Criminal Law and the Immigration and Protection Tribunal

Deportation appeals at the Immigration and Protection Tribunals a fascinating area of law for any lawyer interested in how immigration law intercepts with criminal law. The difficulty, however, is that there seems at times to be a lack of understanding of the significance of a criminal conviction upon someone in New Zealand who only has permanent residence and does not yet have citizenship.

Legal Provisions

161 Deportation liability of residence class visa holder convicted of criminal offence :

(1) A residence class visa holder is liable for deportation if he or she is convicted, in New Zealand or elsewhere, —

(a)of an offence for which the court has the power to impose imprisonment for a term of 3 months or more if the offence was committed at any time—

  • (i) when the person was unlawfully in New Zealand; or
  • (ii) when the person held a temporary entry class visa; or
  • (iii) not later than 2 years after the person first held a residence class visa; or

 

(b) of an offence for which the court has the power to impose imprisonment for a term of 2 years or more, if the offence was committed not later than 5 years after the person first held a residence class visa; or

(c) of an offence and sentenced to imprisonment for a term of 5 years or more (or for an indeterminate period capable of running for 5 years or more), if the offence was committed not later than 10 years after the person first held a residence class visa; or

(d) if the offence was committed not later than 10 years after the person first held a residence class visa, and whether that visa was granted before or after this paragraph comes into force.

 

(2) A person liable for deportation under this section may, not later than 28 days after being served with a deportation liability notice, appeal to the Tribunal—

(a) on humanitarian grounds against his or her liability for deportation; and

(b) if he or she is a refugee or a protected person, against any decision of a refugee and protection officer that he or she may be deported.

 

(3) For the purposes of subsection (1)(a)(iii), (b), (c), and (d), the periods of 2 years, 5 years, and 10 years after a person first held a residence class visa are to be determined exclusive of any time spent by the person in imprisonment following conviction for any offence.

 

(4) Subsection (1)(c) applies—

(a) whether the sentence is of immediate effect or is deferred or is suspended in whole or in part:

(b) if a person has been convicted of 2 or more offences on the same occasion or in the same proceedings, and any sentences of imprisonment imposed in respect of those offences are cumulative, as if the person had been convicted of a single offence and sentenced for that offence to the total of the cumulative sentences:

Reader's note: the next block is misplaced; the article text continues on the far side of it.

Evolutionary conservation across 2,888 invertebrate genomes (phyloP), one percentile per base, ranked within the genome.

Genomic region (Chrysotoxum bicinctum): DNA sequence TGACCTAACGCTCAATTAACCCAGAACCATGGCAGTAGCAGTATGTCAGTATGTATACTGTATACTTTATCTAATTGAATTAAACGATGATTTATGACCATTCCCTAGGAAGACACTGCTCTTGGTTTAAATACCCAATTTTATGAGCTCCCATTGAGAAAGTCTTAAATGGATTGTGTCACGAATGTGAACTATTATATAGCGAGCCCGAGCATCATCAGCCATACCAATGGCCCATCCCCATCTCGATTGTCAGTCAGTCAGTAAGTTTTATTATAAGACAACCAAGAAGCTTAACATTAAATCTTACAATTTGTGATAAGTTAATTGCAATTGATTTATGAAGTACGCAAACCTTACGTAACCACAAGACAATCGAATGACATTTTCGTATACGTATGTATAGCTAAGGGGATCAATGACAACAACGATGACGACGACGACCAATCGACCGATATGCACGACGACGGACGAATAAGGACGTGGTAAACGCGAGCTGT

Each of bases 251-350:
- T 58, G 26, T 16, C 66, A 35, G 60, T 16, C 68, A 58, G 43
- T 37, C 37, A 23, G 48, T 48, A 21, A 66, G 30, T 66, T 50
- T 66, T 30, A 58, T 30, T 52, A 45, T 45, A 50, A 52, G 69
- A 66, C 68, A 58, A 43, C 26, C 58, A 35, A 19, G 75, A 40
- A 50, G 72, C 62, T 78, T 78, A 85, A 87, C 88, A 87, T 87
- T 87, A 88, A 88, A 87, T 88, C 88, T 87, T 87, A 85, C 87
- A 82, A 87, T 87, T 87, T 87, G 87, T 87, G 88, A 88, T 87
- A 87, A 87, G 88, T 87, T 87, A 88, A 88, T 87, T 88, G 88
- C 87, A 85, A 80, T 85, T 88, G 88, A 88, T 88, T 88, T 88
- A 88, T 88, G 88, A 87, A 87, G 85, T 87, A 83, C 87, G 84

(c) if a person has been convicted of 2 or more offences, and a single sentence has been imposed in respect of those offences, as if that sentence had been imposed in respect of a conviction for a single offence.

 

(5) For the purposes of this section and section 160(1), a person first holds a residence class visa—

(a) on the date on which the person is first granted a residence class visa of any type in New Zealand; or

(b) if the visa was granted outside of New Zealand, on the first occasion on which the person arrives in New Zealand and is granted entry permission as the holder of the residence class visa; or

(c) if the person arrives in New Zealand and is granted entry permission as the holder of a residence class visa following a continuous period of absence from New Zealand of at least 5 years, on the date the person first re-enters New Zealand after the continuous period of absence; or

(d) if the person is a person to whom a visa waiver applies and arrives in New Zealand following a continuous period of absence from New Zealand of at least 5 years, on the date the person first re-enters New Zealand (and is granted a residence class visa) after the continuous period of absence.

 

(6) Subsection (7) applies to a person if he or she—

(a) was exempt from the requirement to hold a permit under the former Act; but

(b) is deemed to hold a residence class visa under section 417(3) of this Act.

 

(7) For the purposes of this section, the person first holds a residence class visa—

(a) on the date he or she first entered New Zealand and was exempt from the requirement to hold a residence permit under the former Act; or

(b) on the date he or she first re-entered New Zealand and was exempt from the requirement to hold a residence permit under the former Act following a continuous period of absence from New Zealand of at least 5 years.

Legal aid

For the purposes of those who are legal aid providers, it is possible to obtain civil legal aid for deportation hearings and the Immigration and Protection Tribunal (Tribunal) itself is usually accommodating in respect of a suitable time for the hearing, and that would include the most appropriate place for that hearing to be held. Psychological reports are often needed and what rehabilitation programmes are possible.